To begin with, if you are writing something autobiographical, you already know the whole story. Start with the early years and move on from there. Tell of how you spent your youth, your first love, and that time you got in trouble stealing cookies; you get the point. Maybe explain how you tried and failed at starting several businesses before you hit the right formula. Perhaps you are a cancer survivor; many can gain hope from your story. How did you first take the news of having cancer, how did you deal with the treatments, and how did your family react to the information? If you have a skill, you can use your story to teach others.
Even your story of fiction needs to be told. Whatever your story, develop an outline highlighting key points and move on from there. "Outlining Your Novel" by K.M.Weiland will help a good book. For help with fiction story arcs, see the blog on "Character arcs or How I plot a Novel in 5 Steps". If you have an idea and need help developing your story for a fee, some services can help. Prime The Pump Publications has a program to help people build their stories from ideas to finished books. They can help you develop all phases of your story and get it printed. While their services are not free, they can be a great help and well worth it.
Once your story is outlined, begin filling in the significant points. One way that helps many writers is to develop a timeline. Using a timeline, write about each event in the order you recall them. "Structuring Your Novel" is another book that can help you. Keep track of ideas that come to you while away from your computer. You will be amazed at how many ideas and events you start to recall once you begin this process. Some people record thoughts on their phones; others write them down on note pads and do whatever works best. Also, confer with people who may help you recall events; this can add depth to your story as you add other viewpoints on the same event.
Next, you may want to compile groups of ideas into chapters that all cover the same subject or time frame again; this is where you can get help from Prime the Pump Publications. Finally, as you develop your story, ask a friend to review what you have written; they can help check for errors and readability; this can go a long way to help fine-tune your story, but do not be afraid of criticism. It, too, can help.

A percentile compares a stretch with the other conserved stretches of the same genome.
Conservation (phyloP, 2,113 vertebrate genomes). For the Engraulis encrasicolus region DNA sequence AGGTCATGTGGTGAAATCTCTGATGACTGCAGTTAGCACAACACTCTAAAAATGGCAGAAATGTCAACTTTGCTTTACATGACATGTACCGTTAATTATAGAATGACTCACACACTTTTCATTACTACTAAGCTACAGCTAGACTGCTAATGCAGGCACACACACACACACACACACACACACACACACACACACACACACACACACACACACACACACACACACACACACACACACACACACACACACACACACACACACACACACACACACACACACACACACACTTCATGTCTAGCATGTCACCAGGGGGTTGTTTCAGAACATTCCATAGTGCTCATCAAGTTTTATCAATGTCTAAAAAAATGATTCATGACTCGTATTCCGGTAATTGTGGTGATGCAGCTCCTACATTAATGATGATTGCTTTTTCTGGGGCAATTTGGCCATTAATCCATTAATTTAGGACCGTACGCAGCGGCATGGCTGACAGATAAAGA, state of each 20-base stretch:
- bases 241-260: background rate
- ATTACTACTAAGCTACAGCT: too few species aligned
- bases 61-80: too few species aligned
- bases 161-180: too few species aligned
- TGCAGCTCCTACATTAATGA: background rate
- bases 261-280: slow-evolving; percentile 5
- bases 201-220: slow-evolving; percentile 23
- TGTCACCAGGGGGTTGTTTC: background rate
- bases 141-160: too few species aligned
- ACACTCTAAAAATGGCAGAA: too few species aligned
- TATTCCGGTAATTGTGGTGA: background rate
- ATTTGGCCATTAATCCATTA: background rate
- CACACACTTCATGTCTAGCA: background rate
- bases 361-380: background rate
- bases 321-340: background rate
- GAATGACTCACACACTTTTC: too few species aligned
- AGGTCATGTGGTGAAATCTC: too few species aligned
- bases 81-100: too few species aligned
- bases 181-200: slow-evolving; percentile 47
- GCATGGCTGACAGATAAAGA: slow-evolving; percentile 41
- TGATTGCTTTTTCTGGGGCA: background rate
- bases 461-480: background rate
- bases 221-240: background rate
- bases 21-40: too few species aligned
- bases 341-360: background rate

Once you have finished your first draft of your story, step away from it for a few days and then return and read it thought. When you do this reading, check for how the story flows, again have a friend read it through and give feedback. It is not uncommon to read a story several times until it feels and reads smoothly.
Before we go further, just a word about formatting your text for the publisher; most publishers will only accept electronically transmitted documents, so make sure you use a program like Word that can produce an email-ready document. Next, set your word document to double space each line, making the editing process more manageable. I recommend using a 14-point font. The larger print size will also aid in editing. The goal is to get your story done and then get it ready to share. Just a little time spent each day and in short order, you will have complete work. This account will be something to pass on to your family for generations to come.
Now maybe I have been moving too fast, and you're finding it hard to see yourself writing your story or any story. Writing may be a new concept and even a scary one, but you can overcome it by following a set of simple steps.
Reduce the process down to five steps:
1. Get down what you already know
2. Write down the basics
3. Fill in the holes
4. Build your foundation
5. Start writing
Following these steps will help you get started, and before you know it, you will have your story completed. Once done, you will be amazed at the satisfaction completing this journey will bring.
James E. Woods II Founder, Co-Owner Prime the Pump Publications, LLC